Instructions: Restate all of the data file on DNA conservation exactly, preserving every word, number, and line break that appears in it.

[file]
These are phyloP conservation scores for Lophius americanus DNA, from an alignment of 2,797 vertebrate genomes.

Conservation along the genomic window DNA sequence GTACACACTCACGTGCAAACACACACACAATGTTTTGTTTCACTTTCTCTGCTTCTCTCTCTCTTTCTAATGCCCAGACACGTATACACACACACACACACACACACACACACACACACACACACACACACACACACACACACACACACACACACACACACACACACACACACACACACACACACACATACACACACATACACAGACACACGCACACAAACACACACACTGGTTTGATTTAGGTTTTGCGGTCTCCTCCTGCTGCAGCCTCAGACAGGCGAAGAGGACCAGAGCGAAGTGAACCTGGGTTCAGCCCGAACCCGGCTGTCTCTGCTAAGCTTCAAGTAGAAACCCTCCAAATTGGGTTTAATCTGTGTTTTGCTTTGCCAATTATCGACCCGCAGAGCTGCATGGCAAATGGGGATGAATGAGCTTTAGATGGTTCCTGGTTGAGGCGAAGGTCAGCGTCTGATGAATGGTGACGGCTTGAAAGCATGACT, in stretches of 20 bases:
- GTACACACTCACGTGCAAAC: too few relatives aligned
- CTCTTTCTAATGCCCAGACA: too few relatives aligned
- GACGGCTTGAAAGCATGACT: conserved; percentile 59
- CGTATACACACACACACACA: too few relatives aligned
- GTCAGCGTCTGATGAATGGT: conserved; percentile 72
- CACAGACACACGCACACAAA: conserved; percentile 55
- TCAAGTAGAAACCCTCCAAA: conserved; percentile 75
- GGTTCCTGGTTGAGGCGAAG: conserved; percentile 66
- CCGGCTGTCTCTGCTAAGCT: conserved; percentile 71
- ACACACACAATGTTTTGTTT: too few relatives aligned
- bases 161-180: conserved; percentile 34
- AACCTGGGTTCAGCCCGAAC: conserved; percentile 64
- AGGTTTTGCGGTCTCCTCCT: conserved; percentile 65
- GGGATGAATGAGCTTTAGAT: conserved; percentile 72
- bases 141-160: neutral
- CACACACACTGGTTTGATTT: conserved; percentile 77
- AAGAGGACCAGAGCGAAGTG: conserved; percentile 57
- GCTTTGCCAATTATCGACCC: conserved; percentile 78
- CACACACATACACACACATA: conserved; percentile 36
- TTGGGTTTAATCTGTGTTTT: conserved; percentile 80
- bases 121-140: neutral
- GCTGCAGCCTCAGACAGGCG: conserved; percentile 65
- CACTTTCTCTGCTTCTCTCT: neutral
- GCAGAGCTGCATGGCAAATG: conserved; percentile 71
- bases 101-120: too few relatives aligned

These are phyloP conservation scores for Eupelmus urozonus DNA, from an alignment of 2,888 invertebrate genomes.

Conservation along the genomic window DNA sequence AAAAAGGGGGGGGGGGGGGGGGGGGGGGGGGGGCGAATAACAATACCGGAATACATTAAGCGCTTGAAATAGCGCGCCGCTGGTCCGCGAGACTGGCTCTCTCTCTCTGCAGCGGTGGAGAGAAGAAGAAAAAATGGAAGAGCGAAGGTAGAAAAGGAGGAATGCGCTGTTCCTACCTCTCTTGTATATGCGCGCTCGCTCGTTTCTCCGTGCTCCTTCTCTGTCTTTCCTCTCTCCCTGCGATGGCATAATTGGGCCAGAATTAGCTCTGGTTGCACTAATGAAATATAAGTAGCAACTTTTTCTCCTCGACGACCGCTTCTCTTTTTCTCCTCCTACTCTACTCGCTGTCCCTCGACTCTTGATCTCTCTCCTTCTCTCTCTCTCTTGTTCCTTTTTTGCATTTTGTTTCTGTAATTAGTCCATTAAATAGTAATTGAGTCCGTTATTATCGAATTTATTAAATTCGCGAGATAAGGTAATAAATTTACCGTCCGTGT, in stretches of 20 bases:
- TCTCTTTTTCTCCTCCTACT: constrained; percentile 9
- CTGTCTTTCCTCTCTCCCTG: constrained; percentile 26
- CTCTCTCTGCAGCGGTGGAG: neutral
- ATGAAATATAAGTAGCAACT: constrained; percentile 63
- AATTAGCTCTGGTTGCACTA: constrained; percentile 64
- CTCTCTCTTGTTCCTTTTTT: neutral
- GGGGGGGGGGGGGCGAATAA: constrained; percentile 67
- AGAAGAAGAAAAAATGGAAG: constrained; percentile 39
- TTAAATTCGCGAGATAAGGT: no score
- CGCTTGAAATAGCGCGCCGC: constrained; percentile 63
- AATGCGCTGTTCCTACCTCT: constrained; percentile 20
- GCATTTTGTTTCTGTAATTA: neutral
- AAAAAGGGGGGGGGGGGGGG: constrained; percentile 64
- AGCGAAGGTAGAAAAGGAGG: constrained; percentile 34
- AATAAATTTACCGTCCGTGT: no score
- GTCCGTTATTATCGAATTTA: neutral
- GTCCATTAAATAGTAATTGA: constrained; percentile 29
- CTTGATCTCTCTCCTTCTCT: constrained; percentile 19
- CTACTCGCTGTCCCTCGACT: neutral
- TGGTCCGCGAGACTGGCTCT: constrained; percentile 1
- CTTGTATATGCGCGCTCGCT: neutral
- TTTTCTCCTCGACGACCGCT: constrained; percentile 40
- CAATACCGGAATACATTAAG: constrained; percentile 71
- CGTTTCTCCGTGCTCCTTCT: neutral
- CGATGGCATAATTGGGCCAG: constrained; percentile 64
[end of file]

These are phyloP conservation scores for Lophius americanus DNA, from an alignment of 2,797 vertebrate genomes.

Conservation along the genomic window DNA sequence GTACACACTCACGTGCAAACACACACACAATGTTTTGTTTCACTTTCTCTGCTTCTCTCTCTCTTTCTAATGCCCAGACACGTATACACACACACACACACACACACACACACACACACACACACACACACACACACACACACACACACACACACACACACACACACACACACACACACACACACACATACACACACATACACAGACACACGCACACAAACACACACACTGGTTTGATTTAGGTTTTGCGGTCTCCTCCTGCTGCAGCCTCAGACAGGCGAAGAGGACCAGAGCGAAGTGAACCTGGGTTCAGCCCGAACCCGGCTGTCTCTGCTAAGCTTCAAGTAGAAACCCTCCAAATTGGGTTTAATCTGTGTTTTGCTTTGCCAATTATCGACCCGCAGAGCTGCATGGCAAATGGGGATGAATGAGCTTTAGATGGTTCCTGGTTGAGGCGAAGGTCAGCGTCTGATGAATGGTGACGGCTTGAAAGCATGACT, in stretches of 20 bases:
- GTACACACTCACGTGCAAAC: too few relatives aligned
- CTCTTTCTAATGCCCAGACA: too few relatives aligned
- GACGGCTTGAAAGCATGACT: conserved; percentile 59
- CGTATACACACACACACACA: too few relatives aligned
- GTCAGCGTCTGATGAATGGT: conserved; percentile 72
- CACAGACACACGCACACAAA: conserved; percentile 55
- TCAAGTAGAAACCCTCCAAA: conserved; percentile 75
- GGTTCCTGGTTGAGGCGAAG: conserved; percentile 66
- CCGGCTGTCTCTGCTAAGCT: conserved; percentile 71
- ACACACACAATGTTTTGTTT: too few relatives aligned
- bases 161-180: conserved; percentile 34
- AACCTGGGTTCAGCCCGAAC: conserved; percentile 64
- AGGTTTTGCGGTCTCCTCCT: conserved; percentile 65
- GGGATGAATGAGCTTTAGAT: conserved; percentile 72
- bases 141-160: neutral
- CACACACACTGGTTTGATTT: conserved; percentile 77
- AAGAGGACCAGAGCGAAGTG: conserved; percentile 57
- GCTTTGCCAATTATCGACCC: conserved; percentile 78
- CACACACATACACACACATA: conserved; percentile 36
- TTGGGTTTAATCTGTGTTTT: conserved; percentile 80
- bases 121-140: neutral
- GCTGCAGCCTCAGACAGGCG: conserved; percentile 65
- CACTTTCTCTGCTTCTCTCT: neutral
- GCAGAGCTGCATGGCAAATG: conserved; percentile 71
- bases 101-120: too few relatives aligned

These are phyloP conservation scores for Eupelmus urozonus DNA, from an alignment of 2,888 invertebrate genomes.

Conservation along the genomic window DNA sequence AAAAAGGGGGGGGGGGGGGGGGGGGGGGGGGGGCGAATAACAATACCGGAATACATTAAGCGCTTGAAATAGCGCGCCGCTGGTCCGCGAGACTGGCTCTCTCTCTCTGCAGCGGTGGAGAGAAGAAGAAAAAATGGAAGAGCGAAGGTAGAAAAGGAGGAATGCGCTGTTCCTACCTCTCTTGTATATGCGCGCTCGCTCGTTTCTCCGTGCTCCTTCTCTGTCTTTCCTCTCTCCCTGCGATGGCATAATTGGGCCAGAATTAGCTCTGGTTGCACTAATGAAATATAAGTAGCAACTTTTTCTCCTCGACGACCGCTTCTCTTTTTCTCCTCCTACTCTACTCGCTGTCCCTCGACTCTTGATCTCTCTCCTTCTCTCTCTCTCTTGTTCCTTTTTTGCATTTTGTTTCTGTAATTAGTCCATTAAATAGTAATTGAGTCCGTTATTATCGAATTTATTAAATTCGCGAGATAAGGTAATAAATTTACCGTCCGTGT, in stretches of 20 bases:
- TCTCTTTTTCTCCTCCTACT: constrained; percentile 9
- CTGTCTTTCCTCTCTCCCTG: constrained; percentile 26
- CTCTCTCTGCAGCGGTGGAG: neutral
- ATGAAATATAAGTAGCAACT: constrained; percentile 63
- AATTAGCTCTGGTTGCACTA: constrained; percentile 64
- CTCTCTCTTGTTCCTTTTTT: neutral
- GGGGGGGGGGGGGCGAATAA: constrained; percentile 67
- AGAAGAAGAAAAAATGGAAG: constrained; percentile 39
- TTAAATTCGCGAGATAAGGT: no score
- CGCTTGAAATAGCGCGCCGC: constrained; percentile 63
- AATGCGCTGTTCCTACCTCT: constrained; percentile 20
- GCATTTTGTTTCTGTAATTA: neutral
- AAAAAGGGGGGGGGGGGGGG: constrained; percentile 64
- AGCGAAGGTAGAAAAGGAGG: constrained; percentile 34
- AATAAATTTACCGTCCGTGT: no score
- GTCCGTTATTATCGAATTTA: neutral
- GTCCATTAAATAGTAATTGA: constrained; percentile 29
- CTTGATCTCTCTCCTTCTCT: constrained; percentile 19
- CTACTCGCTGTCCCTCGACT: neutral
- TGGTCCGCGAGACTGGCTCT: constrained; percentile 1
- CTTGTATATGCGCGCTCGCT: neutral
- TTTTCTCCTCGACGACCGCT: constrained; percentile 40
- CAATACCGGAATACATTAAG: constrained; percentile 71
- CGTTTCTCCGTGCTCCTTCT: neutral
- CGATGGCATAATTGGGCCAG: constrained; percentile 64